UNITED NATIONS - UN Secretary-General Ban Ki-moon called on Wednesday for an immediate cease-fire in Libya, where the troops of leader Muammar Gaddafi are advancing against rebel forces in the east.

A statement read out by UN spokesman Martin Nesirky said Ban was "gravely concerned" about signs of a forthcoming government assault on the eastern city of Benghazi.

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Bombarding such a city "would massively place civilian lives at risk," the statement said, adding, "The Secretary-General is urging all parties in this conflict to accept an immediate cease-fire."

The statement said Ban spoke by telephone late on Tuesday with Libyan Foreign Minister Moussa Koussa but gave no details of their discussions.

The United States, France and Britain on Wednesday urged the UN Security Council to take swift action on a proposed no-fly zone over Libya, as Washington suggested it might have decided to back the plan.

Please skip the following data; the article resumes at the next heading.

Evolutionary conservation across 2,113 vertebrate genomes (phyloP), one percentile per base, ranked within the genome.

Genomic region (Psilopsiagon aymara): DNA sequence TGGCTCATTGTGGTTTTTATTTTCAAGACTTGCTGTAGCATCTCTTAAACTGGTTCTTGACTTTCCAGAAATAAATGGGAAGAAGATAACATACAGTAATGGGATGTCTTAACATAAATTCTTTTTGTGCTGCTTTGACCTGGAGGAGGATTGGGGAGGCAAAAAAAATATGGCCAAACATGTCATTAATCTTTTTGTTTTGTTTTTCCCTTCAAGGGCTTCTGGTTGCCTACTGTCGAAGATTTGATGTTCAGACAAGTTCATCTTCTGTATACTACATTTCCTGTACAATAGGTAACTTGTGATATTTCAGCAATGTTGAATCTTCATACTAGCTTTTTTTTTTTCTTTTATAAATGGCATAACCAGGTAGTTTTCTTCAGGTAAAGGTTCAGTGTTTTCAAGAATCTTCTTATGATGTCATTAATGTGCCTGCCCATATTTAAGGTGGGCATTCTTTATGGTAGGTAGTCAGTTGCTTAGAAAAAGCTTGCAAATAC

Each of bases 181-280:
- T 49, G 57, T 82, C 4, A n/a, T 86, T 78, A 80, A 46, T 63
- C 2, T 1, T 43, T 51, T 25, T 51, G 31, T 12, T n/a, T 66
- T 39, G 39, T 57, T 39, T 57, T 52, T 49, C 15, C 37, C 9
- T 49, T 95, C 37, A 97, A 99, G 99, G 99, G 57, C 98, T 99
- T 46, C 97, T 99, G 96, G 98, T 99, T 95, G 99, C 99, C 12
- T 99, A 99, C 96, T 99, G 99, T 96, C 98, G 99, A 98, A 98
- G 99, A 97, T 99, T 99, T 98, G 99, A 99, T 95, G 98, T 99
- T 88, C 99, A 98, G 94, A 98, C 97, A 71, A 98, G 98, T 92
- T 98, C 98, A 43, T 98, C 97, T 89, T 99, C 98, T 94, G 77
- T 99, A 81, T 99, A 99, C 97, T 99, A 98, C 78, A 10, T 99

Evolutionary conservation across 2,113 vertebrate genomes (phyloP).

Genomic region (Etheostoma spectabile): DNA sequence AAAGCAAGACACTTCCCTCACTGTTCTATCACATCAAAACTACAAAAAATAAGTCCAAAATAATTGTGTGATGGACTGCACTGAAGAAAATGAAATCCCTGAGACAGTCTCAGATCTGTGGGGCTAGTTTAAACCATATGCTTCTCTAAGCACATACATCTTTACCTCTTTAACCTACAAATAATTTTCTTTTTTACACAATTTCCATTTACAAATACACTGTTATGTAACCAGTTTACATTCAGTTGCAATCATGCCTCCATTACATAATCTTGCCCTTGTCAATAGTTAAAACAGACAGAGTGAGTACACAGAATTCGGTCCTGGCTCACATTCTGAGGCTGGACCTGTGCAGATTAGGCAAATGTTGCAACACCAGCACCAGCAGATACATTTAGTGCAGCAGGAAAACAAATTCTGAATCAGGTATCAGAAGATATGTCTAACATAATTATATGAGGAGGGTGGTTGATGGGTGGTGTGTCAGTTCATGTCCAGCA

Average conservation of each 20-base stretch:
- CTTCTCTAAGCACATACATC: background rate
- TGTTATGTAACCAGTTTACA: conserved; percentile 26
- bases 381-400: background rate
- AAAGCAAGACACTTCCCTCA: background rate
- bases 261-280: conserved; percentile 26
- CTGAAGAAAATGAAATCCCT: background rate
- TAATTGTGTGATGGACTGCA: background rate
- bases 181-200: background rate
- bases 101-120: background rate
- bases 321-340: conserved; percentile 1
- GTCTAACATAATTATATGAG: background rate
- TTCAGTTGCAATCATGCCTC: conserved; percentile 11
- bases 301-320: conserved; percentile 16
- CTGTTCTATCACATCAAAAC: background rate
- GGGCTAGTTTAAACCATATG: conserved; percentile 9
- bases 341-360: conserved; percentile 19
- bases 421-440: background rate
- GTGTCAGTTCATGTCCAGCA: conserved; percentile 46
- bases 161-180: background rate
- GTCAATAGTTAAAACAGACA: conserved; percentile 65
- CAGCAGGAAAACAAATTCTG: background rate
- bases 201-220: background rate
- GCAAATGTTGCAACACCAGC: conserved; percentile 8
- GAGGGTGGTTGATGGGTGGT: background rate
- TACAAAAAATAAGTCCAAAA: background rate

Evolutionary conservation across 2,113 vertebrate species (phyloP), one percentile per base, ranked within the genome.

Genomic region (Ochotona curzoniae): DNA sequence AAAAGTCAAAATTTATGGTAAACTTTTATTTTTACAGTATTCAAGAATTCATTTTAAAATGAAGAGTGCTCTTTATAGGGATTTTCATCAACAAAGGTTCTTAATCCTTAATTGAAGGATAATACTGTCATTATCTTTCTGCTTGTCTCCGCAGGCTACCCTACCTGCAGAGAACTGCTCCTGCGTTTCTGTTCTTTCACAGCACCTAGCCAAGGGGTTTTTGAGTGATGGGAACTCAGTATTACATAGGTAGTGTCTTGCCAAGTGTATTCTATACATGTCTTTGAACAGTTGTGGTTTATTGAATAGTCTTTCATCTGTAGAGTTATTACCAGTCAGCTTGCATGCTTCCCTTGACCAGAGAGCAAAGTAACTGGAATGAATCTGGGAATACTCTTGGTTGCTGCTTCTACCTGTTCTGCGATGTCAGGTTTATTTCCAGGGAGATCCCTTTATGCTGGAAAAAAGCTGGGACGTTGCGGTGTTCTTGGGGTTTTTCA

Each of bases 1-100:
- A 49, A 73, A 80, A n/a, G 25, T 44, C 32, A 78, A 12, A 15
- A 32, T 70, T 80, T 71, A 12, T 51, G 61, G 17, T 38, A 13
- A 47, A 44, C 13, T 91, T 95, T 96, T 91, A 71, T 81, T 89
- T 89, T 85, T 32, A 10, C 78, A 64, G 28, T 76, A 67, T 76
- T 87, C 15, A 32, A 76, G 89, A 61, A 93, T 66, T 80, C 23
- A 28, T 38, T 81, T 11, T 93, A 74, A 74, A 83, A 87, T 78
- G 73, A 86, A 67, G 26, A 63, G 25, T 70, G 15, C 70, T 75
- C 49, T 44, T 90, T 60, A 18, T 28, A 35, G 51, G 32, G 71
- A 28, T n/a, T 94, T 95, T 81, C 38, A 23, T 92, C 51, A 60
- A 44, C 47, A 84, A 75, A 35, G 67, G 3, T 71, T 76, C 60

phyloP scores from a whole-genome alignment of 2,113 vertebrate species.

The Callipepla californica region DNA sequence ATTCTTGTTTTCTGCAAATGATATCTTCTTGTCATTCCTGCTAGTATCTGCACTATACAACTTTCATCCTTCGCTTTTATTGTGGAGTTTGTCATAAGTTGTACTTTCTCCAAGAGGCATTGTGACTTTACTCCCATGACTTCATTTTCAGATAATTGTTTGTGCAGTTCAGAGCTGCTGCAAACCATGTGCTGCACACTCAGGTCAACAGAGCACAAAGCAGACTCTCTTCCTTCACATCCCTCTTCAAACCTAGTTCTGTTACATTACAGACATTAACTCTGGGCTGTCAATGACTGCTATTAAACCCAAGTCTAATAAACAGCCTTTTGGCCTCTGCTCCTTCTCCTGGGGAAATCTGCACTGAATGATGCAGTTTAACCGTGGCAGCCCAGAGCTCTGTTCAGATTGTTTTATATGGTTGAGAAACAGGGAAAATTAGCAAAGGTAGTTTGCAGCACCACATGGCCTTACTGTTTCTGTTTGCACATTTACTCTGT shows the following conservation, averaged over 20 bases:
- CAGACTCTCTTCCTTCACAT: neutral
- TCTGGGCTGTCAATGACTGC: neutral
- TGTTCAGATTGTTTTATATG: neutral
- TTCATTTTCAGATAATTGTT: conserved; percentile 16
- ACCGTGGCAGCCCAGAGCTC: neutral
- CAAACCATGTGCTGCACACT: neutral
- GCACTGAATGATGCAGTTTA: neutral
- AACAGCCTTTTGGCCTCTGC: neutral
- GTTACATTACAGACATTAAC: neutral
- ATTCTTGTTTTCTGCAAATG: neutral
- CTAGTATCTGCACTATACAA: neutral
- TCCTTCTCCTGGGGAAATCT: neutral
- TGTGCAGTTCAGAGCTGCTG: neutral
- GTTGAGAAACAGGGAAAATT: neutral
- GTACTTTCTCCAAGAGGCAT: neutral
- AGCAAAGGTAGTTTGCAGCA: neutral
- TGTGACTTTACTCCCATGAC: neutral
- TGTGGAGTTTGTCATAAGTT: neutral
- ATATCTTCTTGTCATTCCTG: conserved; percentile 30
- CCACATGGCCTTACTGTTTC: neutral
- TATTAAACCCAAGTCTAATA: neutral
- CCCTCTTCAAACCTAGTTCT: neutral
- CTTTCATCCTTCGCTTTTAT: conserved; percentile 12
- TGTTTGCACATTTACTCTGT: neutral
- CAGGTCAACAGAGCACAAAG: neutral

Britain, France and Lebanon have circulated to the 15-nation council a draft resolution to authorize a no-fly zone to halt Libyan government air strikes on rebels. But the United States, Russia, China, Germany, India and other council members have been either undecided or voiced doubts about the idea.

British, French and Lebanese envoys distributed the draft on Tuesday after the Arab League called on the council over the weekend to establish a no-fly zone in Libya to stop air attacks on rebels by forces loyal to Gaddafi.

In remarks that suggested a reluctant Washington had agreed to support the idea of a no-fly zone, US Secretary of State Hillary Clinton said she was hopeful the council would take a vote on a Libya resolution no later than Thursday.

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"We are moving as rapidly as we can in New York to see whether we can get additional authorization for the international community to look at a broad range of actions, not just a no-fly zone but other actions as well," Clinton told reporters in Cairo.

"We won't know until there is an actual vote. We're hoping that will be no later than tomorrow," she said.


In an interview with MSNBC, Clinton said "We regret (Gaddafi's) absolute willingness to slaughter his own people."

"But we think that there is a lot that can be done if we can reach international agreement on what should be done," she said.

Washington had reacted cautiously to the calls for a no-fly zone over Libya. It has insisted that Arab nations would have to actively participate in any such zone over Libya.

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